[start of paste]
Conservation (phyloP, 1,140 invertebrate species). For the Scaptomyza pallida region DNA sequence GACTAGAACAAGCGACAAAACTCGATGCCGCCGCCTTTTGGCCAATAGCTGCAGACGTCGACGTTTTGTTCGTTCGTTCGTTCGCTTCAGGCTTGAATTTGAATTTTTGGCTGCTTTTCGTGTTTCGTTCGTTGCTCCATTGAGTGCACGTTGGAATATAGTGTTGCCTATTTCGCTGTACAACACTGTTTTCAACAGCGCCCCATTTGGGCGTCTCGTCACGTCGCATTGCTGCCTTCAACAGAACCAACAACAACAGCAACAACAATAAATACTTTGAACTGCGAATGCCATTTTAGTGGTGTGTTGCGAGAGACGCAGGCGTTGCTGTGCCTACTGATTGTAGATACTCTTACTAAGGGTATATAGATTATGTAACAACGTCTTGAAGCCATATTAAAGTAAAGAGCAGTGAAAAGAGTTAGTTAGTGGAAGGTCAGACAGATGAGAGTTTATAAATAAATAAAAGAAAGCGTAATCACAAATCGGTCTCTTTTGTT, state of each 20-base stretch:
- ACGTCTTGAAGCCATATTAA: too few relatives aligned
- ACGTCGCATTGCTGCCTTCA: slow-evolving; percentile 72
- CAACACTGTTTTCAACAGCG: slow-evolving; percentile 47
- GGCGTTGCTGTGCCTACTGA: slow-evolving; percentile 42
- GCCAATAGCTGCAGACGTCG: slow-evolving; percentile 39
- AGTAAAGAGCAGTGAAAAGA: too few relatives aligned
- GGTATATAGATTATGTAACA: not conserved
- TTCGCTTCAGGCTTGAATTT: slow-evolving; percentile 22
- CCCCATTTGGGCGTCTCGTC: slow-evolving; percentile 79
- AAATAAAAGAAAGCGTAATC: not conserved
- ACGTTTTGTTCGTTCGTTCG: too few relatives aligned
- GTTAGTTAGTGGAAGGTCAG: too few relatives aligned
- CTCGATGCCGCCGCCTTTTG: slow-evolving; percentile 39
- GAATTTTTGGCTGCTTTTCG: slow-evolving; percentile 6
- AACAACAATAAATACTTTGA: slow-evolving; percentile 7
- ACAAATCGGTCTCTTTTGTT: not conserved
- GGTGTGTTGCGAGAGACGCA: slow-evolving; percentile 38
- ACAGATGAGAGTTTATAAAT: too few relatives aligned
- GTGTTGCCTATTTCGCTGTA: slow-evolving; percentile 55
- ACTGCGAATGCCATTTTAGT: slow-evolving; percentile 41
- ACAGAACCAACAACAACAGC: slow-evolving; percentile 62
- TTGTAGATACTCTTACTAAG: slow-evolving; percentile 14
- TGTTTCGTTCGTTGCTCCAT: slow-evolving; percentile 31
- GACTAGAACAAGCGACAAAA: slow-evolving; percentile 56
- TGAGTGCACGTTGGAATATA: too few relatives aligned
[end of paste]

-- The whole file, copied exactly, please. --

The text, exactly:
Conservation (phyloP, 1,140 invertebrate species). For the Scaptomyza pallida region DNA sequence GACTAGAACAAGCGACAAAACTCGATGCCGCCGCCTTTTGGCCAATAGCTGCAGACGTCGACGTTTTGTTCGTTCGTTCGTTCGCTTCAGGCTTGAATTTGAATTTTTGGCTGCTTTTCGTGTTTCGTTCGTTGCTCCATTGAGTGCACGTTGGAATATAGTGTTGCCTATTTCGCTGTACAACACTGTTTTCAACAGCGCCCCATTTGGGCGTCTCGTCACGTCGCATTGCTGCCTTCAACAGAACCAACAACAACAGCAACAACAATAAATACTTTGAACTGCGAATGCCATTTTAGTGGTGTGTTGCGAGAGACGCAGGCGTTGCTGTGCCTACTGATTGTAGATACTCTTACTAAGGGTATATAGATTATGTAACAACGTCTTGAAGCCATATTAAAGTAAAGAGCAGTGAAAAGAGTTAGTTAGTGGAAGGTCAGACAGATGAGAGTTTATAAATAAATAAAAGAAAGCGTAATCACAAATCGGTCTCTTTTGTT, state of each 20-base stretch:
- ACGTCTTGAAGCCATATTAA: too few relatives aligned
- ACGTCGCATTGCTGCCTTCA: slow-evolving; percentile 72
- CAACACTGTTTTCAACAGCG: slow-evolving; percentile 47
- GGCGTTGCTGTGCCTACTGA: slow-evolving; percentile 42
- GCCAATAGCTGCAGACGTCG: slow-evolving; percentile 39
- AGTAAAGAGCAGTGAAAAGA: too few relatives aligned
- GGTATATAGATTATGTAACA: not conserved
- TTCGCTTCAGGCTTGAATTT: slow-evolving; percentile 22
- CCCCATTTGGGCGTCTCGTC: slow-evolving; percentile 79
- AAATAAAAGAAAGCGTAATC: not conserved
- ACGTTTTGTTCGTTCGTTCG: too few relatives aligned
- GTTAGTTAGTGGAAGGTCAG: too few relatives aligned
- CTCGATGCCGCCGCCTTTTG: slow-evolving; percentile 39
- GAATTTTTGGCTGCTTTTCG: slow-evolving; percentile 6
- AACAACAATAAATACTTTGA: slow-evolving; percentile 7
- ACAAATCGGTCTCTTTTGTT: not conserved
- GGTGTGTTGCGAGAGACGCA: slow-evolving; percentile 38
- ACAGATGAGAGTTTATAAAT: too few relatives aligned
- GTGTTGCCTATTTCGCTGTA: slow-evolving; percentile 55
- ACTGCGAATGCCATTTTAGT: slow-evolving; percentile 41
- ACAGAACCAACAACAACAGC: slow-evolving; percentile 62
- TTGTAGATACTCTTACTAAG: slow-evolving; percentile 14
- TGTTTCGTTCGTTGCTCCAT: slow-evolving; percentile 31
- GACTAGAACAAGCGACAAAA: slow-evolving; percentile 56
- TGAGTGCACGTTGGAATATA: too few relatives aligned